The Committee is planning to respond to the Division's request for public input (made via Keith's speech and the project's Spotlight webpage); please stay tuned for an update in the very near future on our Disclosure Effectiveness initiative and how you can become involved.
- A very topical and thought-provoking Keynote speech delivered by Stanford University Law Professor and former SEC Commissioner Joseph A. Grundfest, outlining the arguments he and others (former Commissioners Paul S. Atkins, Edward H. Fleischman and Steven Wallman, plus former SEC General Counsel Brian G. Cartwright and several highly respected law professors) have presented to the Supreme Court in an amici curiae brief filed in Halliburton Co. v. Erica P. John Fund, Inc. At the risk of vast oversimplification, Professor Grundfest and his fellow amici have urged the Court to overturn the "fraud-on-the-market" presumption of reliance - established in the Court's 1988 decision in Basic Inc. v. Levinson - in cases brought under Section 10(b) of the Securities Exchange Act, as amended, and Rule 10b-5 thereunder. Both an audio-video recording of Professor Grundfest's speech and a copy of the foregoing brief, are available on the Committee's web page and the Spring Meeting website (both links above).
- Recordings of terrific CLE programs on "hot" securities law/corporate governance topics include:
- Capital Raising Opportunities and Challenges under the JOBS Act (Sat. April 12) - featuring program Chair and former Committee Chair Stan Keller (partner, Edwards Wildman Palmer), current SEC Corporation Finance Director Keith Higgins and his immediate predecessor, Meredith B. Cross (partner, WilmerHale), Professor Joe Grundfest, and Anna Pinedo (Chair of the Annual Review Subcommittee and partner, Morrison & Foerster). This panel discussion covers a lot of interesting territory under the new exemptive provisions of the JOBS Act, some but not all of which have been implemented by SEC rulemaking, and offers some very useful, practical insights into how offering practices are evolving
- Dodd-Frank - Four Years Out: Where are We Now, and Where are We Going in the World of Executive Compensation (Sat. April 12) - Panel Co-Chairs David M. Lynn (Committee Vice-Chair, Morrison & Foerster partner and former SEC Division of Corporation Finance Chief Counsel) and Scott Spector (former Chair of the Employee Benefits, Executive Compensation and Section 16 Subcommittee, and partner at Fenwick & West), led a lively discussion of Dodd-Frank developments in this area by pay experts Mark A. Borges (Vice-Chair of the Employee Benefits, Executive Compensation and Section 16 Subcommittee, and a principal at Compensia Inc.), Sharon Hendricks (partner, Gunderson Dettmer), Tom Kim (former SEC Division of Corporation Finance Associate Director and Chief Counsel, and partner, Sidley Austin), Steven Seelig (Towers Watson) and Martha N. Steinman (Chair, Employee Benefits and Executive Compensation Committee, and Hogan Lovells partner).
- The Ethics of Whistleblowing Under the SEC Rules (Fri. April 11) - Giovanni P. Prezioso, a former SEC General Counsel and current Cleary Gottlieb Steen & Hamilton partner, moderated a thoughtful discussion on the tensions between lawyers' ethical obligations and the SEC's Dodd-Frank whistleblower rules as applicable to lawyer-whistleblowers, joined by Thomas J. Karr, SEC Assistant General Counsel, Simon M. Lorne, another former SEC General Counsel and currently the Vice Chairman and CLO of Millennium Partners LP, Mark D. Cahn, also a former SEC General Counsel and current WilmerHale partner, Robert Mundheim, former General Counsel of the U.S. Treasury Dept. and Salomon Smith Barney Holdings Inc., respectively (among numerous other distinguished positions), now with Shearman & Sterling, Brad D. Brian, a leading trial lawyer and partner at Munger, Tolles & Olson, and myself.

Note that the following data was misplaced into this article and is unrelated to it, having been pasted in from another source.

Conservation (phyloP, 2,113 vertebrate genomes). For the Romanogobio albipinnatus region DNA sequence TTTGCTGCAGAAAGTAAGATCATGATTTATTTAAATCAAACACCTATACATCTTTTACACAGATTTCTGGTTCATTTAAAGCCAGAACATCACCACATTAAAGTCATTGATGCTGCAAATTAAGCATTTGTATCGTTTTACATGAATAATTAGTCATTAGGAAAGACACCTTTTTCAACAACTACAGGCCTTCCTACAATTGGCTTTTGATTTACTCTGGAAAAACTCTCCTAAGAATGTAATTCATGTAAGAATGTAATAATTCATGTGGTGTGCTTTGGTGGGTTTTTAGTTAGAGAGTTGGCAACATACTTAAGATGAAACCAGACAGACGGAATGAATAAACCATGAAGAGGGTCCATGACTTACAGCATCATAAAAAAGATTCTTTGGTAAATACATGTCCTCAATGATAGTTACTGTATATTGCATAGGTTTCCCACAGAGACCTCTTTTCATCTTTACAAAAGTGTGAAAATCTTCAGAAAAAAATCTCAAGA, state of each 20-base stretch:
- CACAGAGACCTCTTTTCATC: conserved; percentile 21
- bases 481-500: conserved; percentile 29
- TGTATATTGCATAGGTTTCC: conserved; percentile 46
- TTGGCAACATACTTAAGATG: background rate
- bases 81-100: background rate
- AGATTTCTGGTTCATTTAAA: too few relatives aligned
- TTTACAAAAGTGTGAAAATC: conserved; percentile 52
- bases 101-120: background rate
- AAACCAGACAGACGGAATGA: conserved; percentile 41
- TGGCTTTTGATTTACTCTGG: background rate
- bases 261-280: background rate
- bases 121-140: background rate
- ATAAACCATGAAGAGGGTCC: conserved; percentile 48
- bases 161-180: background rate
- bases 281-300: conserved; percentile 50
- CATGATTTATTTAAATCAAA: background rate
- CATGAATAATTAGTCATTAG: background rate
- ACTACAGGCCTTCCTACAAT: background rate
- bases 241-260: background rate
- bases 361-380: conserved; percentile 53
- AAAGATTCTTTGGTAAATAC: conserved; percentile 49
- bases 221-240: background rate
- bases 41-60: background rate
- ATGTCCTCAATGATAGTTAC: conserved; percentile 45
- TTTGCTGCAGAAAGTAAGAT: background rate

- Governance Regulations Under Dodd-Frank (Fri. April 11) - reflecting on the enhanced "federalization" of corporate governance pursuant to the Dodd-Frank Act, this panel addressed proxy access, executive compensation and related issues in a discussion moderated by Bruce Dravis, a partner at Downey Brand LLP. The other panelists were Catherine Dearlove, a director of Richards, Layton & Finger, P.A., Steven Haas, partner, Hunton & Williams, Arian M. June, our Committee's Director of Publications and Counsel at WilmerHale, and Steve Seelig of Towers Watson.
As noted, I will be in touch soon with an update on our Committee's Disclosure Effectiveness initiative, and will let you know when the Business Law Section Annual Meeting schedules are posted in preliminary form on the Section's web page for that meeting. In the meantime, enjoy the summer!
With best regards, Cathy
Catherine T. Dixon, Chair
Federal Regulation of Securities Committee
Business Law Section
American Bar Association
At one time, securities law was a specialty practice area centered in a ...
Hyatt Regency Chicago
Attend the inaugural ABA Business Law Section Annual Meeting in Chicago, September 11-13, 2014, to enjoy comprehensive business law programming, including:More than 40 CLE programs prepared and presented by practice-area expertsUp-to-the-minute topical sessions covering the latest business law issues ...